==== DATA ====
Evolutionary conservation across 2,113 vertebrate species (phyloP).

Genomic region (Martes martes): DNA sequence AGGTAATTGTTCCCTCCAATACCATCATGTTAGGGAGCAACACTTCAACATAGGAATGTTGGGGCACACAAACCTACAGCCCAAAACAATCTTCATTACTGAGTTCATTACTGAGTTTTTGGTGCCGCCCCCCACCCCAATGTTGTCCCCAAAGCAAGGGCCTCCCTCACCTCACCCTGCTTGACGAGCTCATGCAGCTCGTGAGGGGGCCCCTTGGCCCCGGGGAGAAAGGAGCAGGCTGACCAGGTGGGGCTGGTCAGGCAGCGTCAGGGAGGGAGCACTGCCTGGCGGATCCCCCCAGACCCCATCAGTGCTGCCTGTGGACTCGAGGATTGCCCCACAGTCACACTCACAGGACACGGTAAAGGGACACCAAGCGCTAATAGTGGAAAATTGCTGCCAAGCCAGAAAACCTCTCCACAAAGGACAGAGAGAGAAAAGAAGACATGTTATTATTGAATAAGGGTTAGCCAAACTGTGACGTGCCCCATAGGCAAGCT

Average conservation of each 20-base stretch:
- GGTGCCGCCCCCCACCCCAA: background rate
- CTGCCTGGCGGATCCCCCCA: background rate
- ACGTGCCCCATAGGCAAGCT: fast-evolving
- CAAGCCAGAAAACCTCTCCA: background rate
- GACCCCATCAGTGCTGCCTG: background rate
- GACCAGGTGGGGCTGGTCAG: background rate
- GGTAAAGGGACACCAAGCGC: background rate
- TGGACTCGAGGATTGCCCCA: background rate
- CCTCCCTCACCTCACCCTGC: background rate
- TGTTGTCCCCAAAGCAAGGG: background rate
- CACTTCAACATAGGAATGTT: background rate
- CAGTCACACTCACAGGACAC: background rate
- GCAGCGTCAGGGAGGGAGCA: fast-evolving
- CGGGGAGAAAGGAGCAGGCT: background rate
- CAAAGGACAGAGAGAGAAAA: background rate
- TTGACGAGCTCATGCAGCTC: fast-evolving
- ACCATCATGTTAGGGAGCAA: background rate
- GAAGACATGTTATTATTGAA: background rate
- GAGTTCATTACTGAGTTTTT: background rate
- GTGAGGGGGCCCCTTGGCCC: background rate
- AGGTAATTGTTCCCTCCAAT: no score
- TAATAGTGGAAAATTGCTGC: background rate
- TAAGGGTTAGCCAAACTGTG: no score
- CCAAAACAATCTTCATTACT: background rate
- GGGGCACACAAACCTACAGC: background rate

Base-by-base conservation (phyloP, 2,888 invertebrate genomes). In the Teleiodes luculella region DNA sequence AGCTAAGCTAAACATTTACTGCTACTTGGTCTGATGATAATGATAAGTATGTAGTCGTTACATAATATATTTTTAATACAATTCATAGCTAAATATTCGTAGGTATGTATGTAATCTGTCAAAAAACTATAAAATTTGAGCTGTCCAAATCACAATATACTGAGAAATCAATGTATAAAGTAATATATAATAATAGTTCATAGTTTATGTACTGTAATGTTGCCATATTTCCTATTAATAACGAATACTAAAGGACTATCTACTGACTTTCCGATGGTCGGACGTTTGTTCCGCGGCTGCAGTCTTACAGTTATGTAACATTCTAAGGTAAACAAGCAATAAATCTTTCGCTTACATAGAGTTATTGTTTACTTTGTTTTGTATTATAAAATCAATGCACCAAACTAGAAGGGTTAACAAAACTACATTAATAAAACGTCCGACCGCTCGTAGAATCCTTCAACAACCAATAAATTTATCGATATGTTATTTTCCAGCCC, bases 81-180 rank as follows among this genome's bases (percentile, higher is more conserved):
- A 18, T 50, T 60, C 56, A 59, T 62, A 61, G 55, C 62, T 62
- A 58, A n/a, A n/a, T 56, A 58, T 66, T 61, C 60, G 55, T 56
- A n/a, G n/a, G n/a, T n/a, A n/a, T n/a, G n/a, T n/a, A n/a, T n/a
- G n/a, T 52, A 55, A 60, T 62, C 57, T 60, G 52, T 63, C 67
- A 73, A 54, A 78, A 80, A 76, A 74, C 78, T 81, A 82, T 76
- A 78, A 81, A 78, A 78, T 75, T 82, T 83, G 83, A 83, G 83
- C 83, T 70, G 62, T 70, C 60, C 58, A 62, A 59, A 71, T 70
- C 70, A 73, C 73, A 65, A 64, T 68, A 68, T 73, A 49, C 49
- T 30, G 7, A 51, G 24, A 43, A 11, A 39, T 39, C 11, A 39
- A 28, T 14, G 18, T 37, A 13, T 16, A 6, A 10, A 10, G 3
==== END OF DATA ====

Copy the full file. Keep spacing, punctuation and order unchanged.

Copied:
Evolutionary conservation across 2,113 vertebrate species (phyloP).

Genomic region (Martes martes): DNA sequence AGGTAATTGTTCCCTCCAATACCATCATGTTAGGGAGCAACACTTCAACATAGGAATGTTGGGGCACACAAACCTACAGCCCAAAACAATCTTCATTACTGAGTTCATTACTGAGTTTTTGGTGCCGCCCCCCACCCCAATGTTGTCCCCAAAGCAAGGGCCTCCCTCACCTCACCCTGCTTGACGAGCTCATGCAGCTCGTGAGGGGGCCCCTTGGCCCCGGGGAGAAAGGAGCAGGCTGACCAGGTGGGGCTGGTCAGGCAGCGTCAGGGAGGGAGCACTGCCTGGCGGATCCCCCCAGACCCCATCAGTGCTGCCTGTGGACTCGAGGATTGCCCCACAGTCACACTCACAGGACACGGTAAAGGGACACCAAGCGCTAATAGTGGAAAATTGCTGCCAAGCCAGAAAACCTCTCCACAAAGGACAGAGAGAGAAAAGAAGACATGTTATTATTGAATAAGGGTTAGCCAAACTGTGACGTGCCCCATAGGCAAGCT

Average conservation of each 20-base stretch:
- GGTGCCGCCCCCCACCCCAA: background rate
- CTGCCTGGCGGATCCCCCCA: background rate
- ACGTGCCCCATAGGCAAGCT: fast-evolving
- CAAGCCAGAAAACCTCTCCA: background rate
- GACCCCATCAGTGCTGCCTG: background rate
- GACCAGGTGGGGCTGGTCAG: background rate
- GGTAAAGGGACACCAAGCGC: background rate
- TGGACTCGAGGATTGCCCCA: background rate
- CCTCCCTCACCTCACCCTGC: background rate
- TGTTGTCCCCAAAGCAAGGG: background rate
- CACTTCAACATAGGAATGTT: background rate
- CAGTCACACTCACAGGACAC: background rate
- GCAGCGTCAGGGAGGGAGCA: fast-evolving
- CGGGGAGAAAGGAGCAGGCT: background rate
- CAAAGGACAGAGAGAGAAAA: background rate
- TTGACGAGCTCATGCAGCTC: fast-evolving
- ACCATCATGTTAGGGAGCAA: background rate
- GAAGACATGTTATTATTGAA: background rate
- GAGTTCATTACTGAGTTTTT: background rate
- GTGAGGGGGCCCCTTGGCCC: background rate
- AGGTAATTGTTCCCTCCAAT: no score
- TAATAGTGGAAAATTGCTGC: background rate
- TAAGGGTTAGCCAAACTGTG: no score
- CCAAAACAATCTTCATTACT: background rate
- GGGGCACACAAACCTACAGC: background rate

Base-by-base conservation (phyloP, 2,888 invertebrate genomes). In the Teleiodes luculella region DNA sequence AGCTAAGCTAAACATTTACTGCTACTTGGTCTGATGATAATGATAAGTATGTAGTCGTTACATAATATATTTTTAATACAATTCATAGCTAAATATTCGTAGGTATGTATGTAATCTGTCAAAAAACTATAAAATTTGAGCTGTCCAAATCACAATATACTGAGAAATCAATGTATAAAGTAATATATAATAATAGTTCATAGTTTATGTACTGTAATGTTGCCATATTTCCTATTAATAACGAATACTAAAGGACTATCTACTGACTTTCCGATGGTCGGACGTTTGTTCCGCGGCTGCAGTCTTACAGTTATGTAACATTCTAAGGTAAACAAGCAATAAATCTTTCGCTTACATAGAGTTATTGTTTACTTTGTTTTGTATTATAAAATCAATGCACCAAACTAGAAGGGTTAACAAAACTACATTAATAAAACGTCCGACCGCTCGTAGAATCCTTCAACAACCAATAAATTTATCGATATGTTATTTTCCAGCCC, bases 81-180 rank as follows among this genome's bases (percentile, higher is more conserved):
- A 18, T 50, T 60, C 56, A 59, T 62, A 61, G 55, C 62, T 62
- A 58, A n/a, A n/a, T 56, A 58, T 66, T 61, C 60, G 55, T 56
- A n/a, G n/a, G n/a, T n/a, A n/a, T n/a, G n/a, T n/a, A n/a, T n/a
- G n/a, T 52, A 55, A 60, T 62, C 57, T 60, G 52, T 63, C 67
- A 73, A 54, A 78, A 80, A 76, A 74, C 78, T 81, A 82, T 76
- A 78, A 81, A 78, A 78, T 75, T 82, T 83, G 83, A 83, G 83
- C 83, T 70, G 62, T 70, C 60, C 58, A 62, A 59, A 71, T 70
- C 70, A 73, C 73, A 65, A 64, T 68, A 68, T 73, A 49, C 49
- T 30, G 7, A 51, G 24, A 43, A 11, A 39, T 39, C 11, A 39
- A 28, T 14, G 18, T 37, A 13, T 16, A 6, A 10, A 10, G 3